This all is pretty much spot on (coming from a 3rd year associate NYC biglaw). Everyone knows that these "mentoring" type relationships are all about the 0L wanting to get a foot in the door for a job, so there is no need to make it even more obvious by asking questions like "Does your firm hire 1Ls?" Most information related to employment is available on NALP - and as a busy attorney (at times) there is nothing more frustrating then when people don't exhaust known resources before asking questions. At the very least, phrase the question in a way that the associate/partner knows that you've done the research.

Also, despite the fact that it is a "firm" - each associate/partner likely will have personal views on what the firm looks for in hiring candidates. A better question that reaches the same result is something along the lines of "What do you think made you a desirable candidate/has made you successful in the legal field (this second one for more established lawyers)?"

I disagree slightly with the information regarding specific practice areas. I would caution against saying you "know" you want to do X, but saying that you are actually interested in M&A will at least show that you've looked at what the firm does. A person could be intrigued by M&A for any number of reasons (e.g., maybe you're actually interested in business and the idea of combining two business and the issues that arise sound interesting). The key is that you need to be honest. If you aren't really interested, then don't feign interest. Associates/partners aren't stupid. We know that being a lawyer can be a career with a comfortable salary and that many students are drawn by the salary (I mean, most associates and partners are drawn by the salary and if that if the salary was much lower, they likely wouldn't be working at a firm). I wouldn't come out and say this, but my point is that you don't need to prove your interest in any field.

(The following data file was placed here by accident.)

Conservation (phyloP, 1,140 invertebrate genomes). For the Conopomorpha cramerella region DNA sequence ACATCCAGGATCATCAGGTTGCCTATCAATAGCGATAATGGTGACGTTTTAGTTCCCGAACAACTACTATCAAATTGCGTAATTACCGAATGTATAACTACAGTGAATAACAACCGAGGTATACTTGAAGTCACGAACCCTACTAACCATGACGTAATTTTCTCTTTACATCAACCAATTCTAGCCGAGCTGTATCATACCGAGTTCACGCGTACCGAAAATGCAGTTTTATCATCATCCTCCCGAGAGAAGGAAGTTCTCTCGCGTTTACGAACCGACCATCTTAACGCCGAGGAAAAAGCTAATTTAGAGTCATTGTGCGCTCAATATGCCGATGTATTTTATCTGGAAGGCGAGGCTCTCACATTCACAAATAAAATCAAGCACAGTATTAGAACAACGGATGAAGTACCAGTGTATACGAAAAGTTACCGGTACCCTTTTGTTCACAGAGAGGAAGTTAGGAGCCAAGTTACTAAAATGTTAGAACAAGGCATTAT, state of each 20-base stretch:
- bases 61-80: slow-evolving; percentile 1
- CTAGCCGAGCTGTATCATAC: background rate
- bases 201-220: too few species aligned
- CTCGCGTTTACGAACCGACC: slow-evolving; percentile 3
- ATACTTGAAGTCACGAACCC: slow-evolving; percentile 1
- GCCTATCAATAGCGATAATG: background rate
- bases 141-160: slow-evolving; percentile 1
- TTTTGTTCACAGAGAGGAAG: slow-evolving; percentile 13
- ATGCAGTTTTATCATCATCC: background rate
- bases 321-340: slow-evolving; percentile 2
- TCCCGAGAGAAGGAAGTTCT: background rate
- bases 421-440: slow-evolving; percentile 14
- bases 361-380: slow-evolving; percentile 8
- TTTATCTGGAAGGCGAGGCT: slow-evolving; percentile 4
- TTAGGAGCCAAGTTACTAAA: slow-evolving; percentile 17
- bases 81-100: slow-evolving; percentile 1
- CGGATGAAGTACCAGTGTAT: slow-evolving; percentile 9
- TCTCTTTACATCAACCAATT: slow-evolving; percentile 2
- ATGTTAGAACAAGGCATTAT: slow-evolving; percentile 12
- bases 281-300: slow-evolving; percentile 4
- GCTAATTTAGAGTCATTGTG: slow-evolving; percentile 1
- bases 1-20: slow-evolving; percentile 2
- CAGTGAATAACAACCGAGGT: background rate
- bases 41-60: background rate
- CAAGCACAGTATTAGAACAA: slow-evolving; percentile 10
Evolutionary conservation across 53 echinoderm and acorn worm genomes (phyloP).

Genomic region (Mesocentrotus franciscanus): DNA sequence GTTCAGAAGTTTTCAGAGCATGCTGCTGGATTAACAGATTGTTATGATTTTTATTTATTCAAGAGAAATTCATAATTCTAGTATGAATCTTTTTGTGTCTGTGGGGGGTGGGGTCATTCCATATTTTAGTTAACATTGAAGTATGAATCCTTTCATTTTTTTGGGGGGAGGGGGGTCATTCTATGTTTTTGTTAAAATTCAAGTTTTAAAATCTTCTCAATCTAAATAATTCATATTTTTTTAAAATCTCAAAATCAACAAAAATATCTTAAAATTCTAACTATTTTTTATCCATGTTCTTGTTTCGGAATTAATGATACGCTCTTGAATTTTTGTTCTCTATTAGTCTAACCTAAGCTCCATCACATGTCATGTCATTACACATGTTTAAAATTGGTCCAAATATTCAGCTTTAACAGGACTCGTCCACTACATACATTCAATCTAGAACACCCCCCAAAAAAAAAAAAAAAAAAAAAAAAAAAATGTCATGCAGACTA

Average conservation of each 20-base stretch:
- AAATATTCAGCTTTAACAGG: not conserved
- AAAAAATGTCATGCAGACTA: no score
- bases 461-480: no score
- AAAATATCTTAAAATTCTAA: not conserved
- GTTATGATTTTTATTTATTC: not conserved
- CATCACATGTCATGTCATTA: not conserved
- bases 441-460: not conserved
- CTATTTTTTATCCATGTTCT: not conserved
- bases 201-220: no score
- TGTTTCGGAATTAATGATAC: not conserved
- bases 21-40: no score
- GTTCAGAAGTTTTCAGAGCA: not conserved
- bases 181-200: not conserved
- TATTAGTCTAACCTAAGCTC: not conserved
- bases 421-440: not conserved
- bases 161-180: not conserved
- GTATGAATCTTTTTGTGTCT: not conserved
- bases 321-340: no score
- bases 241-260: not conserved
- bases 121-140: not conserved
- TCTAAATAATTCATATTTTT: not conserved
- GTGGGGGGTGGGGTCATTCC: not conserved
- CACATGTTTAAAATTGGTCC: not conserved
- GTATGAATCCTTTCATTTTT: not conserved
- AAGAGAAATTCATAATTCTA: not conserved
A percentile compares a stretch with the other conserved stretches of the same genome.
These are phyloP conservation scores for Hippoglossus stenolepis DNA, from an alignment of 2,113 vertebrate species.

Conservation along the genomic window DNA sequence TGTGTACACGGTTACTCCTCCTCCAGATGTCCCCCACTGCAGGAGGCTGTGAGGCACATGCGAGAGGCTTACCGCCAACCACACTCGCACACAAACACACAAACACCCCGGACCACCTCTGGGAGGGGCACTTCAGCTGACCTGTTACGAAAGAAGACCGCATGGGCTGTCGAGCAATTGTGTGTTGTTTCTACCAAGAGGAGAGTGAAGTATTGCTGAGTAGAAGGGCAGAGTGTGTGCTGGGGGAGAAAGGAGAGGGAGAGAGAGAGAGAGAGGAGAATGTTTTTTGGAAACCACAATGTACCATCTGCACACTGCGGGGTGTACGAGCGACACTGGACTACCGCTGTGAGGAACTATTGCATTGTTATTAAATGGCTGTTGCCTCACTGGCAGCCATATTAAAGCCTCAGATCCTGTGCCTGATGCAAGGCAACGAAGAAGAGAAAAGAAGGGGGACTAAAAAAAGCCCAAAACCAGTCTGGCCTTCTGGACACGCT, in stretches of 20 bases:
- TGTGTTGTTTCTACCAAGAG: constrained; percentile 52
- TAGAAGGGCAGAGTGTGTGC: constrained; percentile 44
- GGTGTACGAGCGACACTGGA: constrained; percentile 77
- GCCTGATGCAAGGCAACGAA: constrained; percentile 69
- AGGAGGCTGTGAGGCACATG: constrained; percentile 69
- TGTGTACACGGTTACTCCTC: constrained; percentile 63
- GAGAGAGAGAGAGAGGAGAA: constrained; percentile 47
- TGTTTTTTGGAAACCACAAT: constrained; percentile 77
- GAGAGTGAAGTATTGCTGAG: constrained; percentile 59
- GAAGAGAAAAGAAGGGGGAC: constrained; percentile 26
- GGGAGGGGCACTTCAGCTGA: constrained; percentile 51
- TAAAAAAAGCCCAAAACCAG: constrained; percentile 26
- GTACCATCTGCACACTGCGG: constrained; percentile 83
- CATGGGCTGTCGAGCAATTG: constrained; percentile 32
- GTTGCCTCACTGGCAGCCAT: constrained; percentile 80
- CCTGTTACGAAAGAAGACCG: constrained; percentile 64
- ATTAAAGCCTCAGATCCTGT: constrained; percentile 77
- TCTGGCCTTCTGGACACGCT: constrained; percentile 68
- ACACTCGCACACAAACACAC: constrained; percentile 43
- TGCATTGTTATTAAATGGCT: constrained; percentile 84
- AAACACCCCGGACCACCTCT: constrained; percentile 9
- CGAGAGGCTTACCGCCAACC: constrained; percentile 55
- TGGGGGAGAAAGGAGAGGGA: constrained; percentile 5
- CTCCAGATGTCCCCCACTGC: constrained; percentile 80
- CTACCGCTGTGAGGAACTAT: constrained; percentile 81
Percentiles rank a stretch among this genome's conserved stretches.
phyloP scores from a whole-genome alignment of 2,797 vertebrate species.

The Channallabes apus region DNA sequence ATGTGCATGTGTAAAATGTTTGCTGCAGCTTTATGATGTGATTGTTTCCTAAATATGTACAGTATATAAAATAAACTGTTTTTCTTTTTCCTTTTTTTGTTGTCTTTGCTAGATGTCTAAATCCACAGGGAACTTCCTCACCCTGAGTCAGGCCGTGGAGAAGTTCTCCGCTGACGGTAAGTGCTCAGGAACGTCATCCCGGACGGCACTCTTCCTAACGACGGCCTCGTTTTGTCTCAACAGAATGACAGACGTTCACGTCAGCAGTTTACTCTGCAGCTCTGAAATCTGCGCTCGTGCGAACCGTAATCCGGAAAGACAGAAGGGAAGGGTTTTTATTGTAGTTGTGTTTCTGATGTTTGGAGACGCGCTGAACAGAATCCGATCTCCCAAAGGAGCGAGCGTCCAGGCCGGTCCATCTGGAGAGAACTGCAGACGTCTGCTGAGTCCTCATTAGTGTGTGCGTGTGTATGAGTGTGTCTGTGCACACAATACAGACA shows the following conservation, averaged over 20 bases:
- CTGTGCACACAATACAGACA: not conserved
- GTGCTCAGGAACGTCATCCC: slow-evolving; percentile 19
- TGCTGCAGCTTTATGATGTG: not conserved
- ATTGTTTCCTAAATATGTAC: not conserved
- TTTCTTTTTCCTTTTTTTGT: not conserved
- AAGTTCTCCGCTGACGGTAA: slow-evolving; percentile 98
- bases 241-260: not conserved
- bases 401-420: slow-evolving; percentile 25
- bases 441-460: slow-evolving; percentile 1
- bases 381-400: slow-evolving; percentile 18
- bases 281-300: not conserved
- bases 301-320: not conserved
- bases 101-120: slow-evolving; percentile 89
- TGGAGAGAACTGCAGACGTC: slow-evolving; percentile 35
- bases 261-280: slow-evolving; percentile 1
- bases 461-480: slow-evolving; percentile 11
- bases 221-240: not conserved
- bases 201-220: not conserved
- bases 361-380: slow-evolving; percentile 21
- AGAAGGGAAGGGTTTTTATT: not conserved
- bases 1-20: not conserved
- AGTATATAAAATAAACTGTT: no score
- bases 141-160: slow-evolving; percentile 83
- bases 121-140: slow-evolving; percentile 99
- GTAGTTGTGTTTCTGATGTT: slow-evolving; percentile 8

The last thing to mention is that firms "recruit" students for a reason - it is in there interest to get the best students possible. Partners (to a less extent associates) want students to think highly of the firm so they can recruit the best students. While the partner may send a nice card saying they interview on campus, you're unlikely to get the interview without the grades. However, if you get the interview, then this is when have the contacts pays off. Depending upon the relationship you've created, you can send a quick note saying you had an interview with so-and-so today and you were really impressed. That partner - depending upon whether s/he (i) actually liked you and (ii) has any pull - could help you get the callback by contacting the recruiting partner and ensuring that you are given a callback. Again, this isn't guaranteed, but the point is that making contacts at any particular firm won't get you a job - it may help boost your candidacy, but that is about the extent of it.

Omerta
Posts: 381
Joined: Tue Apr 13, 2010 6:47 pm

Re: Help with Q's for a Biglaw associate...

Postby Omerta » Fri Apr 22, 2011 10:37 am

Thank you for your perspective.